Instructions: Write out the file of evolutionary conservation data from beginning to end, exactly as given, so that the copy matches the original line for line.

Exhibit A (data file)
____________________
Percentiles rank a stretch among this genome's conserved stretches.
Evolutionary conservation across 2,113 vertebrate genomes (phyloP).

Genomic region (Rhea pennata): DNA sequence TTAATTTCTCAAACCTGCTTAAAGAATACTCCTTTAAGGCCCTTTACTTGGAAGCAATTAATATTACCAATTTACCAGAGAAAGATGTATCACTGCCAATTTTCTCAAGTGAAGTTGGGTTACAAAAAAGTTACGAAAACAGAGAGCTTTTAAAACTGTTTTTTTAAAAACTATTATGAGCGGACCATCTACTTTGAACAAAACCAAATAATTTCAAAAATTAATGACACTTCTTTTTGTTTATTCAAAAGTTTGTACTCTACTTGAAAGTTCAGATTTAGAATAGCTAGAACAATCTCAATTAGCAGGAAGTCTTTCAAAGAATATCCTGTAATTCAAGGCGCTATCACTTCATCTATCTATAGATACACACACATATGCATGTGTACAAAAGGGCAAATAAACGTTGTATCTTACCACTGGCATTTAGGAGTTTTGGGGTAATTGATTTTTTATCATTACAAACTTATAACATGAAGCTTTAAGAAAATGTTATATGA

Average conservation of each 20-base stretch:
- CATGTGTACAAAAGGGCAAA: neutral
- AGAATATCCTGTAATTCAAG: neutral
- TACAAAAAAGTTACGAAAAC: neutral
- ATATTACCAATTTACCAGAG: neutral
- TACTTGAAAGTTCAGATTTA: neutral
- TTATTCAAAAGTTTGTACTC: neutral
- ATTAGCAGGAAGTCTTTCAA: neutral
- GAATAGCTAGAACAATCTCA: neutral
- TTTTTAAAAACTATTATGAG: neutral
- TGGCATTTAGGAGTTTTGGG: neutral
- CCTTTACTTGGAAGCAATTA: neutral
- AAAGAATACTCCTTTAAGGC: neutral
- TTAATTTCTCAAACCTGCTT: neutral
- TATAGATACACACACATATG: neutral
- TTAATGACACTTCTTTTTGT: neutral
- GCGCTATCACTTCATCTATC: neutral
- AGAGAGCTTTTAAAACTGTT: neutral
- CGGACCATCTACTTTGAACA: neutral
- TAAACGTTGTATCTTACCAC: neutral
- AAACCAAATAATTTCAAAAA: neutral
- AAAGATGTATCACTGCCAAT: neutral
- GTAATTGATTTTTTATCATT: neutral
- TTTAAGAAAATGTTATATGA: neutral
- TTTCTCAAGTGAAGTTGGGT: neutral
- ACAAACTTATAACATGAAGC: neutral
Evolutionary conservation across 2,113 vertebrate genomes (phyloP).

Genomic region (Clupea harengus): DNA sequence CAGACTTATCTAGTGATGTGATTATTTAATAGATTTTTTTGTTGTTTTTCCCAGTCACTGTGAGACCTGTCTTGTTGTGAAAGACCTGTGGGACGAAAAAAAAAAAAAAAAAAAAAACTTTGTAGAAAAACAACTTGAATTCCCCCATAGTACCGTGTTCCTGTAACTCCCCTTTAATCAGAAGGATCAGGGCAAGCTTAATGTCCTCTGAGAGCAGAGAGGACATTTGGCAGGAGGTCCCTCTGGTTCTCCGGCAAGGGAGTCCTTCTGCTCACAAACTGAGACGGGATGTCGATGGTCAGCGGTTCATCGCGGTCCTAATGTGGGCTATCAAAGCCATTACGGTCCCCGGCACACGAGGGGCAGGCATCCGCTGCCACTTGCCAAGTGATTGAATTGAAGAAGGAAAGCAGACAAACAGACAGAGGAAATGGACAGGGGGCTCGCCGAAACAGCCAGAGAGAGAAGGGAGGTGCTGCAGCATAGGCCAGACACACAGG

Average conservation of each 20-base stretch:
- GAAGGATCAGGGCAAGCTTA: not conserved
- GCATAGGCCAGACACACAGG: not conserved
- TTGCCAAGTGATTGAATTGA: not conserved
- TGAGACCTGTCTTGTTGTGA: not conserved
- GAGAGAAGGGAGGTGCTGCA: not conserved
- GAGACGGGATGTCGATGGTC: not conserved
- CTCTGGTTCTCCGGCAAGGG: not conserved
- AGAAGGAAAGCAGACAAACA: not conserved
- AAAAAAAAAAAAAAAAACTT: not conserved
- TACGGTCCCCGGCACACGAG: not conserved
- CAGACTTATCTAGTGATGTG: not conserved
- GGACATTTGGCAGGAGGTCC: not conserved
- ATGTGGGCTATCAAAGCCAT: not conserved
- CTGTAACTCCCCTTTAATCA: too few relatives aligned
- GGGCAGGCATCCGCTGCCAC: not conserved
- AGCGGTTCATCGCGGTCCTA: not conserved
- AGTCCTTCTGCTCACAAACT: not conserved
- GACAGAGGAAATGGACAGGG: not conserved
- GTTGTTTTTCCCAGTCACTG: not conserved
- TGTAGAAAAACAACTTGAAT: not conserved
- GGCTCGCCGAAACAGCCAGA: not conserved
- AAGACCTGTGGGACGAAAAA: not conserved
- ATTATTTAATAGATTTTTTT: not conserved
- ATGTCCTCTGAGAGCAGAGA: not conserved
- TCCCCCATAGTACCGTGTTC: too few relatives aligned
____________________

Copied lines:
Percentiles rank a stretch among this genome's conserved stretches.
Evolutionary conservation across 2,113 vertebrate genomes (phyloP).

Genomic region (Rhea pennata): DNA sequence TTAATTTCTCAAACCTGCTTAAAGAATACTCCTTTAAGGCCCTTTACTTGGAAGCAATTAATATTACCAATTTACCAGAGAAAGATGTATCACTGCCAATTTTCTCAAGTGAAGTTGGGTTACAAAAAAGTTACGAAAACAGAGAGCTTTTAAAACTGTTTTTTTAAAAACTATTATGAGCGGACCATCTACTTTGAACAAAACCAAATAATTTCAAAAATTAATGACACTTCTTTTTGTTTATTCAAAAGTTTGTACTCTACTTGAAAGTTCAGATTTAGAATAGCTAGAACAATCTCAATTAGCAGGAAGTCTTTCAAAGAATATCCTGTAATTCAAGGCGCTATCACTTCATCTATCTATAGATACACACACATATGCATGTGTACAAAAGGGCAAATAAACGTTGTATCTTACCACTGGCATTTAGGAGTTTTGGGGTAATTGATTTTTTATCATTACAAACTTATAACATGAAGCTTTAAGAAAATGTTATATGA

Average conservation of each 20-base stretch:
- CATGTGTACAAAAGGGCAAA: neutral
- AGAATATCCTGTAATTCAAG: neutral
- TACAAAAAAGTTACGAAAAC: neutral
- ATATTACCAATTTACCAGAG: neutral
- TACTTGAAAGTTCAGATTTA: neutral
- TTATTCAAAAGTTTGTACTC: neutral
- ATTAGCAGGAAGTCTTTCAA: neutral
- GAATAGCTAGAACAATCTCA: neutral
- TTTTTAAAAACTATTATGAG: neutral
- TGGCATTTAGGAGTTTTGGG: neutral
- CCTTTACTTGGAAGCAATTA: neutral
- AAAGAATACTCCTTTAAGGC: neutral
- TTAATTTCTCAAACCTGCTT: neutral
- TATAGATACACACACATATG: neutral
- TTAATGACACTTCTTTTTGT: neutral
- GCGCTATCACTTCATCTATC: neutral
- AGAGAGCTTTTAAAACTGTT: neutral
- CGGACCATCTACTTTGAACA: neutral
- TAAACGTTGTATCTTACCAC: neutral
- AAACCAAATAATTTCAAAAA: neutral
- AAAGATGTATCACTGCCAAT: neutral
- GTAATTGATTTTTTATCATT: neutral
- TTTAAGAAAATGTTATATGA: neutral
- TTTCTCAAGTGAAGTTGGGT: neutral
- ACAAACTTATAACATGAAGC: neutral
Evolutionary conservation across 2,113 vertebrate genomes (phyloP).

Genomic region (Clupea harengus): DNA sequence CAGACTTATCTAGTGATGTGATTATTTAATAGATTTTTTTGTTGTTTTTCCCAGTCACTGTGAGACCTGTCTTGTTGTGAAAGACCTGTGGGACGAAAAAAAAAAAAAAAAAAAAAACTTTGTAGAAAAACAACTTGAATTCCCCCATAGTACCGTGTTCCTGTAACTCCCCTTTAATCAGAAGGATCAGGGCAAGCTTAATGTCCTCTGAGAGCAGAGAGGACATTTGGCAGGAGGTCCCTCTGGTTCTCCGGCAAGGGAGTCCTTCTGCTCACAAACTGAGACGGGATGTCGATGGTCAGCGGTTCATCGCGGTCCTAATGTGGGCTATCAAAGCCATTACGGTCCCCGGCACACGAGGGGCAGGCATCCGCTGCCACTTGCCAAGTGATTGAATTGAAGAAGGAAAGCAGACAAACAGACAGAGGAAATGGACAGGGGGCTCGCCGAAACAGCCAGAGAGAGAAGGGAGGTGCTGCAGCATAGGCCAGACACACAGG

Average conservation of each 20-base stretch:
- GAAGGATCAGGGCAAGCTTA: not conserved
- GCATAGGCCAGACACACAGG: not conserved
- TTGCCAAGTGATTGAATTGA: not conserved
- TGAGACCTGTCTTGTTGTGA: not conserved
- GAGAGAAGGGAGGTGCTGCA: not conserved
- GAGACGGGATGTCGATGGTC: not conserved
- CTCTGGTTCTCCGGCAAGGG: not conserved
- AGAAGGAAAGCAGACAAACA: not conserved
- AAAAAAAAAAAAAAAAACTT: not conserved
- TACGGTCCCCGGCACACGAG: not conserved
- CAGACTTATCTAGTGATGTG: not conserved
- GGACATTTGGCAGGAGGTCC: not conserved
- ATGTGGGCTATCAAAGCCAT: not conserved
- CTGTAACTCCCCTTTAATCA: too few relatives aligned
- GGGCAGGCATCCGCTGCCAC: not conserved
- AGCGGTTCATCGCGGTCCTA: not conserved
- AGTCCTTCTGCTCACAAACT: not conserved
- GACAGAGGAAATGGACAGGG: not conserved
- GTTGTTTTTCCCAGTCACTG: not conserved
- TGTAGAAAAACAACTTGAAT: not conserved
- GGCTCGCCGAAACAGCCAGA: not conserved
- AAGACCTGTGGGACGAAAAA: not conserved
- ATTATTTAATAGATTTTTTT: not conserved
- ATGTCCTCTGAGAGCAGAGA: not conserved
- TCCCCCATAGTACCGTGTTC: too few relatives aligned